The first chapter in  Monotasking by Staffan Noteberg is the introduction, titled The Five Axioms of Monotasking.  As a reminder, an axiom is a statement that is regarded as being established, accepted, or that is self-evident. These five truths form the foundation from which the book proceeds. Each of the five axioms Staffan identifies is useful individually if taken to heart and then used to shape how you work. As a whole they are powerful.

The first axiom states that tasks stay in our consciousness until completed or deleted. There are all sorts of consequences to this truth. The one that I fall prey to is waking up in the middle of the night thinking about work-in-progress.  This also impacts axiom 4.

I paraphrase the second axiom as task switching is an energy vampire.  This is not the first time we have been presented with the negative externalities of task switching.  Most recently we revisited the topic in our re-read of Tame your Work Flow in which the authors lay out several experiments that show the negative effects of task switching.

Taken together these two axioms point to a more nefarious problem. If we assume that we mentally hold on to tasks that are not complete, then the more of those we have in our head at a time, the less focus we have to apply to any task we are currently working on. This creates a downward spiral.

The third axiom generated a great deal of thought when I first read it.  In essence, it states that we are responsible for prioritizing our “now.” Staffan suggests that we ask ourselves “What’s the best use of my time right now?” on a regular cadence (from Alan Lakein’s How to Get Control of Your Time and Your Life). Knowing the best use of your time requires having an established goal and then prioritizing what you are doing to accomplish that goal. Tasks that do not progress you toward your goals should not be prioritized.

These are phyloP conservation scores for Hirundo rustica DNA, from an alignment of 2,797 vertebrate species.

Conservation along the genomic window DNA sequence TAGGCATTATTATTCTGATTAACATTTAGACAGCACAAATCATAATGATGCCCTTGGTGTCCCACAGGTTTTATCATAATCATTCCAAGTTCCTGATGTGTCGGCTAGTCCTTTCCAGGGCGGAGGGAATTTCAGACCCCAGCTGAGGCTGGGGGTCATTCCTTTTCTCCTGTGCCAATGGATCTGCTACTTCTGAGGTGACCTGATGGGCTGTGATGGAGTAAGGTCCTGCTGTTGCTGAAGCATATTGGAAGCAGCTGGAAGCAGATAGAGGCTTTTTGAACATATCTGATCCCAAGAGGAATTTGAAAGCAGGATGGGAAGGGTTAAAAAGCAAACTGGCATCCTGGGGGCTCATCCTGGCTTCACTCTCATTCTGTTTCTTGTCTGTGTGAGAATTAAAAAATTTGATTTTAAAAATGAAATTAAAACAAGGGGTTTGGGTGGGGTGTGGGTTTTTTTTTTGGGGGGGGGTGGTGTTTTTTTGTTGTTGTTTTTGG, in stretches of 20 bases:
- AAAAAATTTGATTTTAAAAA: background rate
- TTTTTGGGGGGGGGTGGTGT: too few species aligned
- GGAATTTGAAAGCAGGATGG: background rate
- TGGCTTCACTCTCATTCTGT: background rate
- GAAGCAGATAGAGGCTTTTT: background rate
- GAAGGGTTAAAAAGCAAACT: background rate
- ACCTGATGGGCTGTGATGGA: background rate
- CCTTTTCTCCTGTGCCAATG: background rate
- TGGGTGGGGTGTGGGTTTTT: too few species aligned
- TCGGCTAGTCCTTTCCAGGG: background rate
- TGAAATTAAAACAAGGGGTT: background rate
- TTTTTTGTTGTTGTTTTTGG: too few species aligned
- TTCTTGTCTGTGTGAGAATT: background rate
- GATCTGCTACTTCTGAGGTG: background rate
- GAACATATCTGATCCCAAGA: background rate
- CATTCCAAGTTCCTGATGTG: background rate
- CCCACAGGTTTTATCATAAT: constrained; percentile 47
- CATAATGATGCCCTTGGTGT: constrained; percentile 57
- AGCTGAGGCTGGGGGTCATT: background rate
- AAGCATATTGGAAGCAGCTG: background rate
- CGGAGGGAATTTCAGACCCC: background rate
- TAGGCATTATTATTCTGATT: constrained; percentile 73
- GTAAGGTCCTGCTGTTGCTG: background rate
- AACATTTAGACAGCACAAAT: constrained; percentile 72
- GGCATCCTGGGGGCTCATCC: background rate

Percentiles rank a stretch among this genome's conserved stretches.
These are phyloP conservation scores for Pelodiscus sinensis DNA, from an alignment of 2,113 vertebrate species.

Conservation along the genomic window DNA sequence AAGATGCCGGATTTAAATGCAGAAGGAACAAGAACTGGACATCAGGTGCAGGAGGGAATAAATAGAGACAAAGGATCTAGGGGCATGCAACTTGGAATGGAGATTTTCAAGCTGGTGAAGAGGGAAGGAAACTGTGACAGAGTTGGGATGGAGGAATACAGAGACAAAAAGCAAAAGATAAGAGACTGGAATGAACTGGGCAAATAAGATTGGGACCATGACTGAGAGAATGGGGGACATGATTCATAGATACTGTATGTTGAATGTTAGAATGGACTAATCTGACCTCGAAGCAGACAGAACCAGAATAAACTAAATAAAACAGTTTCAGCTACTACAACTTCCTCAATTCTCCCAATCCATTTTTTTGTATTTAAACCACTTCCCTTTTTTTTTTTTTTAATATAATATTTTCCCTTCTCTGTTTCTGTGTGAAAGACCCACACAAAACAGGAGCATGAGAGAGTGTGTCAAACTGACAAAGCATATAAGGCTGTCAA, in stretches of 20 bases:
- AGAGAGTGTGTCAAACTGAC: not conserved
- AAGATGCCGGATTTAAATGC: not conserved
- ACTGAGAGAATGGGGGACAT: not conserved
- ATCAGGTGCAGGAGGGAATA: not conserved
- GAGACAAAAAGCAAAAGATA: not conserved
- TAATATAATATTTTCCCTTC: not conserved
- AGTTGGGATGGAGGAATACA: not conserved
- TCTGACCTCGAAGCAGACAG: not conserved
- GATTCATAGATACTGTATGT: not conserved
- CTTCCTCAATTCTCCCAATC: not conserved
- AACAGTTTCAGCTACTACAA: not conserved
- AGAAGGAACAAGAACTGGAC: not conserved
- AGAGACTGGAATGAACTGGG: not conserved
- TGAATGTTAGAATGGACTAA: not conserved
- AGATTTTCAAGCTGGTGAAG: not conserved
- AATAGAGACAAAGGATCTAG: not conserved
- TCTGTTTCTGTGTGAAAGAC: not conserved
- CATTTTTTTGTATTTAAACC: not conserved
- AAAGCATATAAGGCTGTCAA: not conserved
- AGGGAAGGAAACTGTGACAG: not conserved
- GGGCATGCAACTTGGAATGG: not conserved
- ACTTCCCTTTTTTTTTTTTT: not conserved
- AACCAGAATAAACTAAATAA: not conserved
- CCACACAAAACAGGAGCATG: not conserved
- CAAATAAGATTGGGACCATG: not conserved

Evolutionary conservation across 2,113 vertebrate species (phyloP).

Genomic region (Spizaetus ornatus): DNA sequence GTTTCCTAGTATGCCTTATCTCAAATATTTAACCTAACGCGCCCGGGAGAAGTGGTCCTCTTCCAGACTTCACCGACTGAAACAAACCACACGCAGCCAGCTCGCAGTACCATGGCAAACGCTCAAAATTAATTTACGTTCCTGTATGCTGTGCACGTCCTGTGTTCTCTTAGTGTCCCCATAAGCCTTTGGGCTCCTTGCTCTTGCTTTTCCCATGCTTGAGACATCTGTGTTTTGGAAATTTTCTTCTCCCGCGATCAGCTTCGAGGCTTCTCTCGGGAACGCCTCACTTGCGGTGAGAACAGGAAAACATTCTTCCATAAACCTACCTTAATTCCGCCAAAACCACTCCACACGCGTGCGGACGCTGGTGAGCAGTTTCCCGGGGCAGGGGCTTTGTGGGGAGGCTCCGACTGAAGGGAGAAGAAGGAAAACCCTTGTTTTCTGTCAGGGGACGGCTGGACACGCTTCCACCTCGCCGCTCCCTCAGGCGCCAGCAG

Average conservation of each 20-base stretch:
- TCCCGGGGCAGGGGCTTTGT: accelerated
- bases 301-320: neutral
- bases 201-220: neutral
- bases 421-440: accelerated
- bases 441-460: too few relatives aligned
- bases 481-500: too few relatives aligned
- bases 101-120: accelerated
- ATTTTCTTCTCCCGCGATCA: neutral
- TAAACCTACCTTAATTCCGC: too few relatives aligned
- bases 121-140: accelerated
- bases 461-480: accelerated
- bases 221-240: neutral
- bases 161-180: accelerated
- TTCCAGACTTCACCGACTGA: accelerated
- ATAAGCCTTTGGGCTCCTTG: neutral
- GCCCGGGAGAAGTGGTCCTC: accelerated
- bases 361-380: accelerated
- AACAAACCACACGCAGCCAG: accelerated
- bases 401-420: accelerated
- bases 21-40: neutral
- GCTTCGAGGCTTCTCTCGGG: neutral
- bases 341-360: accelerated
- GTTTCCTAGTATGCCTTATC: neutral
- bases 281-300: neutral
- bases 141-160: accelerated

The fourth axiom is about self-care. Humans are a complex organism that requires sleep, breaks, the right kind of food, and exercise to function.  Staffan calls this an investment. Failing on any level probably creates a debt that will need to be paid off sooner or later.

The fifth axiom is that there is no one size fits all approach to how we work best. Frameworks, whether monotasking, Pomodoro, or even Scrum, are great, but we all have to find what works best for us. At a personal level, this is easier than in a group or team scenario where compromises are needed to establish harmony. If agile has taught us anything, it is that we should periodically reflect on how we are working and identify improvements. All human systems must evolve to stay effective and relevant.

One of the more powerful ideas in the introduction is that all of us own the responsibility of controlling our WIP. In many circumstances, culture is often cited as an excuse for not being able to control WIP and the need to multitask. Culture is the outcome of accumulated behavior, and behaviors can are changeable.

As I re-read the introduction I identified two potential behavior changes based on the five axioms.  They are:

  1. Resume doing daily retrospectives (focused on Axiom 5)
  2. Quiesce Teams and Slack (focused on Axiom 2)

I am going to resume daily retrospectives which I stopped doing early last year as I adjusted my work life after I stopped leaving the house on a daily basis. Option 3 would have the biggest impact but will require more groundwork given expectations of instant availability. Has anyone experimented with quiescing chats in Team and Slack (or other similar tools)?